Fighters land rights to prized slugger Kiyomiya -

Fighters land rights to prized slugger Kiyomiya

Credit: japantimes.co.jp

  • Oct 26 2017 11:40About: 2 months ago
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The most celebrated high school slugger in recent memory will don the colors of the Hokkaido Nippon Ham Fighters in 2018.

Seven teams selected Kotaro Kiyomiya, the 18-year old superstar from Tokyo’s Waseda Jitsugyo High School, during the first round of the 2017 NPB Draft on Thursday night. When the dust finally settled on weeks of speculation, it was Fighters assistant GM Masao Kida who drew the lucky card during the lottery for Kiyomiya’s draft rights.

As the draft played out at a downtown hotel in Japan’s bustling capital city, Kiyomiya watched from his school, located in the much sleepier western Tokyo suburb of Kokubunji. Clad in his black school uniform, he faced 150 media members, from 51 outlets, shortly after his destination was decided.

“I feel like I’m just at the starting line,” Kiyomiya said. “I haven’t achieved anything yet, so I would like to work to become the type of player others admire.”

Kiyomiya was the most sought-after amateur in Japan after his years at Waseda Jitsugyo, which also counts Japanese baseball legend Sadaharu Oh and former amateur superstar Yuki Saito, currently a Fighters pitcher, as alumni.

He became a household name because of his slugging prowess, setting an unofficial high school record with 111 home runs during his prep years, including exhibitions and national team games. He played in 70 official high school contests and hit .405 with 29 home runs and 95 RBIs in 247 at-bats, according to Nikkan Sports.

“I achieved the record of 111 home runs, but pro baseball is a completely different world,” he said. “I’m not going to rest on my laurels, and I want to train hard once I become a professional.”

In being named by seven teams in the first round, Kiyomiya equaled Kosuke Fukudome’s record for a high school player, set in 1995. He fell one shy of the overall mark, achieved by pitchers Hideo Nomo in 1989 and Hideo Koike in 1990.

“I was just watching it, so it feels surreal,” Kiyomiya said. “It was an emotion like I’ve never felt.”

In addition to the Fighters, the Chiba Lotte Marines, Fukuoka SoftBank Hawks, Tohoku Rakuten Golden Eagles, Hanshin Tigers, Tokyo Yakult Swallows and Yomiuri Giants threw their hats in the ring.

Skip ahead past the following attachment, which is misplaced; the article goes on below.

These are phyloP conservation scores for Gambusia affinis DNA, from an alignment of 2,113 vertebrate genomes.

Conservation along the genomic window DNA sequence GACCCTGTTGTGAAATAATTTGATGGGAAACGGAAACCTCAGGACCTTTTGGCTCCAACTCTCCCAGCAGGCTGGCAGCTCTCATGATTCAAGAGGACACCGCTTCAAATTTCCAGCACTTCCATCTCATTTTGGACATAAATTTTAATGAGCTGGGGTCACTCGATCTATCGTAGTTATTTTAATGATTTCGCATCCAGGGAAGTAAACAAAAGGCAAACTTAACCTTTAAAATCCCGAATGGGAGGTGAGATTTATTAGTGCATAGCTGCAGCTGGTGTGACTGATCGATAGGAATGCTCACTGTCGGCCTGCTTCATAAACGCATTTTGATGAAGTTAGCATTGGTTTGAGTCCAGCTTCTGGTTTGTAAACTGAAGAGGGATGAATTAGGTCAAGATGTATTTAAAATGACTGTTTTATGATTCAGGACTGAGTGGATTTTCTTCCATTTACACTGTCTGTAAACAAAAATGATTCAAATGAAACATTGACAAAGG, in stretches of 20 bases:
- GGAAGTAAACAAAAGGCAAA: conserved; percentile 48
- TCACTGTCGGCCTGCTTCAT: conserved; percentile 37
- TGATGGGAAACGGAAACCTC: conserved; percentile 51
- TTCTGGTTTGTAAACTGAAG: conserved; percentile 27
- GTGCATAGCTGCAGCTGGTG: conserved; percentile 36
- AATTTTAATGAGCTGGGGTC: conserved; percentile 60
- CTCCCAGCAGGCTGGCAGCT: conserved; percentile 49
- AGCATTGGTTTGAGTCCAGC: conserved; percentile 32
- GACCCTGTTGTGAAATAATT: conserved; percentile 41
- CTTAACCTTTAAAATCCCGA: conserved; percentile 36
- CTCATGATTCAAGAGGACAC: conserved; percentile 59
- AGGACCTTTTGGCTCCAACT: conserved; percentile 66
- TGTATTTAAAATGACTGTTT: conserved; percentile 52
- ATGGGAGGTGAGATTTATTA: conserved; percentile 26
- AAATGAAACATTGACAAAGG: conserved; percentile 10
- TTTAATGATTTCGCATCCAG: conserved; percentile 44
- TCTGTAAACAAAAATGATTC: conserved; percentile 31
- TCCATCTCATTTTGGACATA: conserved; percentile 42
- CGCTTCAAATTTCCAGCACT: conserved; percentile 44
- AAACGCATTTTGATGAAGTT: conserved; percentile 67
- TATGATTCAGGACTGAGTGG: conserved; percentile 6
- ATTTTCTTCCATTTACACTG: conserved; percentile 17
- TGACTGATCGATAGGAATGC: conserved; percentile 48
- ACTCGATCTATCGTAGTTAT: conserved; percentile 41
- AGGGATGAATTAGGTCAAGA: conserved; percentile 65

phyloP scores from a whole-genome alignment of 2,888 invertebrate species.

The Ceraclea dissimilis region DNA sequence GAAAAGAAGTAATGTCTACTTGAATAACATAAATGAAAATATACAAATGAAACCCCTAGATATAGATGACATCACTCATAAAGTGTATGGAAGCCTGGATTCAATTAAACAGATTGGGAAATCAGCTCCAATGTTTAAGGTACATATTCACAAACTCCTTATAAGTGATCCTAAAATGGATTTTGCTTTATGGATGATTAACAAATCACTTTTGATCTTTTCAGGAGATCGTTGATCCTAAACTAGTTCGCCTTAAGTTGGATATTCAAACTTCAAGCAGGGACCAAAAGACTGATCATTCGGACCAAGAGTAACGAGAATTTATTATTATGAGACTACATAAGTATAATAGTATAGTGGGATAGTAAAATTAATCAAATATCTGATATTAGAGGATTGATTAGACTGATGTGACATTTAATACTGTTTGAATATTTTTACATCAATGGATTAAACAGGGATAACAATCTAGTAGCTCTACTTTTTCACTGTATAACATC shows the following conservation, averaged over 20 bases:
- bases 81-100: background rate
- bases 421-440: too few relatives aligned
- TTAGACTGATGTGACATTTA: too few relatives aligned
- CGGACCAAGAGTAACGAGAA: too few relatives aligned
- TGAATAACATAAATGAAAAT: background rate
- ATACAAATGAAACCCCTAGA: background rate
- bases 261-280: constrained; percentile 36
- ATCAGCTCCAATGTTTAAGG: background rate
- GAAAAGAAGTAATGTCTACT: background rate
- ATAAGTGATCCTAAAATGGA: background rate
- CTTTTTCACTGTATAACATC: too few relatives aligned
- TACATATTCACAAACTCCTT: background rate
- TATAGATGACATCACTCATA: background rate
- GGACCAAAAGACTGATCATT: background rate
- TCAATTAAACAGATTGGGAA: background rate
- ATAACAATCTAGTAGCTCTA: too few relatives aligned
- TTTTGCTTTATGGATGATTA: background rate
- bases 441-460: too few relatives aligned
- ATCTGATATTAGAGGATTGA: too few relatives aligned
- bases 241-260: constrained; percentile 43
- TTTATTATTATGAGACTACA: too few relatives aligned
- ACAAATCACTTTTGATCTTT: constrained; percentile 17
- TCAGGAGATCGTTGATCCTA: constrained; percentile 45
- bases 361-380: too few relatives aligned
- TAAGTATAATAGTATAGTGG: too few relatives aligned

After missing out, the Marines won a three-team runoff for Riseisha High School infielder Hisanori Yasuda; the Swallows beat two teams to land Kyushu Gakuin infielder Munetaka Murakami; the Tigers prevailed in a three-team drawing for pitcher Kosuke Baba from Sendai University; and the Hawks won a two-team lottery for Haruto Yoshizumi, a pitcher from Tsuruoka Higashi High School. The Eagles landed pitcher Hiroki Kondo of Okayama Shoka University, while the Giants drafted Chuo University pitcher Takuya Kuwahara.

The Orix Buffaloes stayed out of the Kiyomiya sweepstakes and won a two-team lottery for JR Higashi Nihon pitcher Daiki Tajima. The Seibu Lions lost their own bid for Tajima and took pitcher Hiromasa Saito from Meiji University. The Hiroshima Carp edged the Chunichi Dragons for Koryo High School catcher Shosei Nakamura, with the Dragons then taking Yamaha pitcher Hiroshi Suzuki. The Yokohama BayStars were unopposed in their selection of Ritsumeikan lefty Katsuki Azuma.

Kiyomiya is the latest in a line of recent high school superstar players the Fighters have landed in the draft.

The team drafted pitcher Yu Darvish in 2005, slugger Sho Nakata in 2007, Saito in 2010 and two-way star Shohei Otani in 2014. Darvish and Otani have left a high standard to meet, and Nakata has been among Japan’s top players as well.

“I know there are so many great players and it’s not easy to play on the top team and get a regular position,” Kiyomiya said when asked what kind of player he hoped to become. “That’s what I’m hoping to do. I would hate for people to say, ‘Kiyomiya isn’t any good.’ That would be a shame. I would rather they said, ‘This team can’t win without Kiyomiya.’ “

Kiyomiya broke into the national consciousness as a 13-year-old in 2012. Already standing 183-cm, he starred as both a pitcher and a slugger for the Kitasuna (Tokyo) team that traveled to the U.S. and won the Little League World Series, where his size and play caught the attention of various U.S. media outlets. Prior to one contest, Kiyomiya was interviewed on camera by ESPN, telling the reporter, in English, he’d hit 60 home runs in 50 games that year.

Kiyomiya’s fame exploded a few years later as he helped lead Waseda Jitsugyo to the final four of the National High School Baseball Championship as a freshman during the summer of 2015, his only appearance in the historic summer tournament held at Koshien stadium.

His fame hasn’t waned one bit since then. On Thursday, his name became worldwide trending topic on Twitter during the draft.

Earlier this year, Kiyomiya was named captain of Japan’s Under-18 Baseball World Cup team, and hit a pair of home runs during that tournament.

Kiyomiya announced his intention to turn pro during a news conference on Sept. 22. The decision was met with praise by NPB teams after speculation the young star might opt to attend college at Waseda University, where his father, Katsuyuki, was a rugby star, or even go to a college abroad. He’s said he eventually hopes to play in the major leagues.

Staff writer Kaz Nagatsuka contributed to this report.



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